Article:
I remember at the age of five travelling on a trolley car with my mother past a group of women on a picket line at a textile plant, seeing them being viciously beaten by security people. So that kind of thing stayed with me.
RUDE Girl could not agree more with Dorothy Cosonas . When I go down to the point of landfill to rescue textiles, destined for the garment graveyard, my eyes are seriously focused on the pile of clothes and fabrics in front of me.
I have like a sixth sense for what it is I am seeking, among the mostly fast fashion synthetics. I scourer for natural fibre fabric, unusual print, different texture, interesting colours, country of origin, brand, quality stitching and unique design. I will not overlook tired synthetics totally, and have picked up clothes for around the house and garden.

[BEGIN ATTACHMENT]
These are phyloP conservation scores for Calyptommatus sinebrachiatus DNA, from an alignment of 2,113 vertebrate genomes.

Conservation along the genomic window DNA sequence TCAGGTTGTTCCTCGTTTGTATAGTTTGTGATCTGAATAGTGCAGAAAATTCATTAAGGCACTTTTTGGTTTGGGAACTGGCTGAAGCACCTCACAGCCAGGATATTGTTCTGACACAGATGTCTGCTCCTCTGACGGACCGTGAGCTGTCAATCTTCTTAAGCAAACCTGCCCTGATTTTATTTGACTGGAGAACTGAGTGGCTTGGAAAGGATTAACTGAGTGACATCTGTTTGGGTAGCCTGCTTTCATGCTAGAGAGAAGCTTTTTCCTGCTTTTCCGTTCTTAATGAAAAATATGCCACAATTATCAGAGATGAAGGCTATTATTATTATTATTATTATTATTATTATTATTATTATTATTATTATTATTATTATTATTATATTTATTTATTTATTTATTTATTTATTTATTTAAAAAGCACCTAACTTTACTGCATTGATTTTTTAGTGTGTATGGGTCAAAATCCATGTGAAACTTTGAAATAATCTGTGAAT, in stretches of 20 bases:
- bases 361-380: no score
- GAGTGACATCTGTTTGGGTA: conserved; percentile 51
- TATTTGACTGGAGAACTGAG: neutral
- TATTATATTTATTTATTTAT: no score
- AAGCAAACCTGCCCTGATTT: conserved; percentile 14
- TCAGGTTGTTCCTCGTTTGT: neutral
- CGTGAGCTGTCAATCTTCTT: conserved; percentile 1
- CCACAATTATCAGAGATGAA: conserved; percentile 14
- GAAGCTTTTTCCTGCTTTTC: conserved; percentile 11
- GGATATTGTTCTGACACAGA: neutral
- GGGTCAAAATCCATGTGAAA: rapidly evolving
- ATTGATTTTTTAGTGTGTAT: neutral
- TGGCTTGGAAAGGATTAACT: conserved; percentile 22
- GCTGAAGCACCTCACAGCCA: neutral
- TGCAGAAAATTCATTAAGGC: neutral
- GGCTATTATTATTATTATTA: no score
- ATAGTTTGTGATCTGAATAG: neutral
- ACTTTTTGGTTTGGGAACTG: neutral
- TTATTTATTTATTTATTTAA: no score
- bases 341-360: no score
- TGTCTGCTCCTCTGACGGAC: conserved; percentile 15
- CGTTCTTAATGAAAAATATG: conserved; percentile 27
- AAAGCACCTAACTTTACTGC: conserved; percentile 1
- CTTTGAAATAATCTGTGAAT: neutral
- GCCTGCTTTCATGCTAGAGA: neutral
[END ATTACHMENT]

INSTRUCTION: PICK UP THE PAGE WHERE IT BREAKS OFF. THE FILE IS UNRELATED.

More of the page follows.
I am really pleased that most of the textiles I rescue, are not of interest to other pickers. If they were, then I would definitely not find them to rescue. These would have been snatched up by other pickers, right?
Photos above: Place mouse over each photo and click to get details.
I usually do not know at the time what I will be reusing the rescued garments for. The inspiration comes during the sorting and washing process at home. Or at a later time when I am in my studio creating. It’s reassuring to know I have a stash of rescued garments that I can immediately revisit for reuse.
The challenge I find, is keeping this stash of garments under manageable control. Because I make just for myself, I find I can only wear so much that I re-create. Once or twice a year I have an audit and decide what is to be given to to friends or donated to charity.
Beat The ‘fast fashion’ Man by wearing trashed textiles that have been rescued and revamped.